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For A Good Time, Call (Or Bid)
February 2, 2009 11:17 AM   Subscribe

Tommy Tutone's famous number is for sale on eBay.

Who here hasn't called, or considered 867-5309 in their area code to see if a girl named Jenny answered? One NY DJ used the number for his business and started getting calls immediately, though not always for new business. Now he's moving away and selling the number for more than $5,000.

Previously, on Metaflter: what happens when you call Jenny from your area code.
posted by sjuhawk31 (39 comments total) 1 user marked this as a favorite

 
In fairness to the people who dial the number, it's a really great song.
posted by Joe Beese at 11:21 AM on February 2, 2009


Jenny, don't sell that number.
posted by Astro Zombie at 11:22 AM on February 2, 2009


Rikki don't lose that number, you don't wanna call nobody else. Send it off in a letter to yourself.
posted by Pogo_Fuzzybutt at 11:27 AM on February 2, 2009 [1 favorite]


I didn't realize that the new portability regs actually gave you "ownership" of a number to the extent of commodification. So you can contact a phone company and tell them "I want you to give this number to So-and-So?"
posted by njbradburn at 11:27 AM on February 2, 2009 [1 favorite]


Reserve: $86,753.09
posted by sourwookie at 11:29 AM on February 2, 2009 [1 favorite]


When he did answer a call three years ago, Potter found his own Jenny on the line.

"She had been using my number to give out to guys that she didn't like at bars," he said. "It was a bum phone number."


I have to admit, that's pretty cool. At the same time, it makes me feel really old that people young enough to not catch the joke/scam of the number are old enough to drink in bars.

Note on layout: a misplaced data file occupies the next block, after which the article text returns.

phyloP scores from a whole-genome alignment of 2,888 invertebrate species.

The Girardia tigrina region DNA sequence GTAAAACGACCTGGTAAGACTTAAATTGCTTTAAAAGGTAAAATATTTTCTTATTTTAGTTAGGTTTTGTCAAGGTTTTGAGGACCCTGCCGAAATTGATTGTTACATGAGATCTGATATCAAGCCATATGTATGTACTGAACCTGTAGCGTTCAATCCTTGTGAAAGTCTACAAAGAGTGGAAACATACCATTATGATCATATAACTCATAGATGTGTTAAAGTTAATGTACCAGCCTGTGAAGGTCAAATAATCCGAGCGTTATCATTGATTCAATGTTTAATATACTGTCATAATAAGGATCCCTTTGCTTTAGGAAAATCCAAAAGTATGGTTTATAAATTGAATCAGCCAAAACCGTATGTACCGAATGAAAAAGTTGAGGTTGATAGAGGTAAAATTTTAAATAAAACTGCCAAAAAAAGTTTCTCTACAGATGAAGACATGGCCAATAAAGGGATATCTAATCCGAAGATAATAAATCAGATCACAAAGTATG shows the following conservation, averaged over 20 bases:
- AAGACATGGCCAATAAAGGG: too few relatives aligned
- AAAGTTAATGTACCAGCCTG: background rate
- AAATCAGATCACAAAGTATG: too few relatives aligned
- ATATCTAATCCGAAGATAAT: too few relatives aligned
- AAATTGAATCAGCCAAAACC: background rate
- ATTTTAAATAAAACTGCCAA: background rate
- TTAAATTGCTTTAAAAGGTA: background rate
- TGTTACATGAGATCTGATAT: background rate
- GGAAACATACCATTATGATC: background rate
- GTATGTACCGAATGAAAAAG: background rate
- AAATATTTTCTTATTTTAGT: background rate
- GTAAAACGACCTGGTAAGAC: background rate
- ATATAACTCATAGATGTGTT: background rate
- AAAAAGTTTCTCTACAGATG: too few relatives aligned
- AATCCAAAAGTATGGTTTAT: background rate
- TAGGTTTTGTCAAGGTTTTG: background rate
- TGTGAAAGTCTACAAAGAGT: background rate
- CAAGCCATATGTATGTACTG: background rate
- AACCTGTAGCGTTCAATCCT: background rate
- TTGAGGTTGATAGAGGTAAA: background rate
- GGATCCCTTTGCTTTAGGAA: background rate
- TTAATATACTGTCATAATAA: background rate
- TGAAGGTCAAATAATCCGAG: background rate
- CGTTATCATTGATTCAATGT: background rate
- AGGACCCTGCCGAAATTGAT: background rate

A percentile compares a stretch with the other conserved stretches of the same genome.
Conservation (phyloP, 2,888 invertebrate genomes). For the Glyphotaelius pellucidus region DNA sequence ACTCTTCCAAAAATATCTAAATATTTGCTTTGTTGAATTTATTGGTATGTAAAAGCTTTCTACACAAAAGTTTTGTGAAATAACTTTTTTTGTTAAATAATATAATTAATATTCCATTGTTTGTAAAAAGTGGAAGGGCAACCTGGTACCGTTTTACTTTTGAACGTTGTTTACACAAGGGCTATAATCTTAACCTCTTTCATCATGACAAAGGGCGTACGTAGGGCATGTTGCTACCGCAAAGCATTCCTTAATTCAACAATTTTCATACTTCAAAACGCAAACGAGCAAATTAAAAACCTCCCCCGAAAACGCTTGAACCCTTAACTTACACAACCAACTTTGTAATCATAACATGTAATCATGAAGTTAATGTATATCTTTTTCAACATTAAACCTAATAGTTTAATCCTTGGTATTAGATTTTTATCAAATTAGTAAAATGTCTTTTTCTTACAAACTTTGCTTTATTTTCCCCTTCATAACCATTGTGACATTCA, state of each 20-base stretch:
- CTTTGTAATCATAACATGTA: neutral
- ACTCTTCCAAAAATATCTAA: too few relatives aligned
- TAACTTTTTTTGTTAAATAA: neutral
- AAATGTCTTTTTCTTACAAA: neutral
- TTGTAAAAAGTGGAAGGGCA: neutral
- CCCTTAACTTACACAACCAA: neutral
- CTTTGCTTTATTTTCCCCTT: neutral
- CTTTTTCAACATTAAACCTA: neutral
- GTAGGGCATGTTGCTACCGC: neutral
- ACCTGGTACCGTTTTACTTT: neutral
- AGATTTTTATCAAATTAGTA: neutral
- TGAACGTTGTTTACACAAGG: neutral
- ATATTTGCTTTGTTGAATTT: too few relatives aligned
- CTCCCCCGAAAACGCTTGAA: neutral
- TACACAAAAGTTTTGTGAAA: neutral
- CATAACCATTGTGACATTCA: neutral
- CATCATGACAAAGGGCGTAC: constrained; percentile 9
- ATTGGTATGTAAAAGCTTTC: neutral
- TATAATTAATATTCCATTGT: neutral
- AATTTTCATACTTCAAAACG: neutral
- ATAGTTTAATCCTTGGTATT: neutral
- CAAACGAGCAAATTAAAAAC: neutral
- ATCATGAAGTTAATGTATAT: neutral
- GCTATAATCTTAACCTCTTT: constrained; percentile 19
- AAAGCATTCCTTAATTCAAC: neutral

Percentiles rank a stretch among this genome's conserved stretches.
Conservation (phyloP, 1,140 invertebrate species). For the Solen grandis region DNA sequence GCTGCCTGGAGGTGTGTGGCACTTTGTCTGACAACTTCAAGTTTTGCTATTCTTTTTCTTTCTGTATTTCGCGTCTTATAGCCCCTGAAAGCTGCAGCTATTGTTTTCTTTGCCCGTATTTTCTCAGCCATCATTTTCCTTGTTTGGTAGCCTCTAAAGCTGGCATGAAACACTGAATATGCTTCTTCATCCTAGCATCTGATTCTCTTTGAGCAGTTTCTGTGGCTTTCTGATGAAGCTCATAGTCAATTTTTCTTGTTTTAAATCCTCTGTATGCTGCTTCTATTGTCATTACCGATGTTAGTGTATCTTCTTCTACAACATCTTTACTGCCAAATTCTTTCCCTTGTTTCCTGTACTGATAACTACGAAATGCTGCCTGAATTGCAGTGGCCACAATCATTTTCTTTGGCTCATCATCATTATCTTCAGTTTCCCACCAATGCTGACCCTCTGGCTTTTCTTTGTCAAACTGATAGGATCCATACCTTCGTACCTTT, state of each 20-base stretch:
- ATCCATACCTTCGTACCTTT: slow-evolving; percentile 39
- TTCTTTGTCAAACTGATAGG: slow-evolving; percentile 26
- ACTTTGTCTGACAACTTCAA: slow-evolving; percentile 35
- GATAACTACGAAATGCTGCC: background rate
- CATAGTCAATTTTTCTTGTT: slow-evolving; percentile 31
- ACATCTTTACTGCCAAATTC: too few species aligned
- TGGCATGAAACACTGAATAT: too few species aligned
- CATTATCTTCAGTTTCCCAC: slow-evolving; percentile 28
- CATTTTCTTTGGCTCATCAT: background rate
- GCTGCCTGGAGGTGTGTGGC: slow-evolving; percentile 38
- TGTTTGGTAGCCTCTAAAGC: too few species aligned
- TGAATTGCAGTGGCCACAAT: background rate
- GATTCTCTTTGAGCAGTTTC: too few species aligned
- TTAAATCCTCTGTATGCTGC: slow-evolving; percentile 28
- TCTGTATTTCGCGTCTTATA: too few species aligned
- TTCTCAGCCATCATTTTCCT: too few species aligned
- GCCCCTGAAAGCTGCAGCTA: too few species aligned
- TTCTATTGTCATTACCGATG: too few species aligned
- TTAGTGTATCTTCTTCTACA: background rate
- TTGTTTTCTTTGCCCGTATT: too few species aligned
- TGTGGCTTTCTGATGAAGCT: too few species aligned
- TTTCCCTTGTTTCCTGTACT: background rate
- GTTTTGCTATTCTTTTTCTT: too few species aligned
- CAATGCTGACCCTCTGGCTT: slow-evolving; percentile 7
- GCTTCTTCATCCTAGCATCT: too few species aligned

posted by jonmc at 11:30 AM on February 2, 2009 [2 favorites]


that would be metafilter's own daninnj who was behind the number survey.
posted by gac at 11:33 AM on February 2, 2009


This must have been the big thing that spurred movie and TV stories to use those stupid 555-xxxx numbers. Works pretty well at destroying my suspension of disbelief.
posted by crapmatic at 11:35 AM on February 2, 2009


jonmc, that was my reaction. And the song was released the year I was born. Then again, you need to weigh in the fact that the number was probably given most times at a bar, and the combination of alcohol and the unfamiliar area code could make the number seem plausible.

I understand why it's a good number for advertising purposes, but who'd pay that much money to get called more than a dozen times a day by complete strangers?
posted by sjuhawk31 at 11:39 AM on February 2, 2009


jonmc, that was my reaction. And the song was released the year I was born.

I was 11. *hits sjuhawk with cane* (I have to admit, the song still holds up a nifty pop-rock single. I'm suprised, yet glad that some pop tart/boy band hasn't done a horrible dance-mix remake.)
posted by jonmc at 11:45 AM on February 2, 2009


At the same time, it makes me feel really old that people young enough to not catch the joke/scam of the number are old enough to drink in bars.

867-5309 was released in 1982. Twenty seven years ago.

Having given out this phone number before, I'd be willing to bet that after a six pack you wouldn't pick up on it if it was given as 867 Fifty Three Zero Nine.
posted by clearly at 11:47 AM on February 2, 2009 [1 favorite]


Who in their right mind would want to pay money for a phone number that gets 40 crank calls a day?! The mind boggles.

At the same time, it makes me feel really old that people young enough to not catch the joke/scam of the number are old enough to drink in bars.

Hey, I went looking for Twin Peaks at HMV the other day and the girl behind the counter had never heard of it. "What kind of music do they play?" she asked. When I told her it was a tv show she said, "Oh. Weird."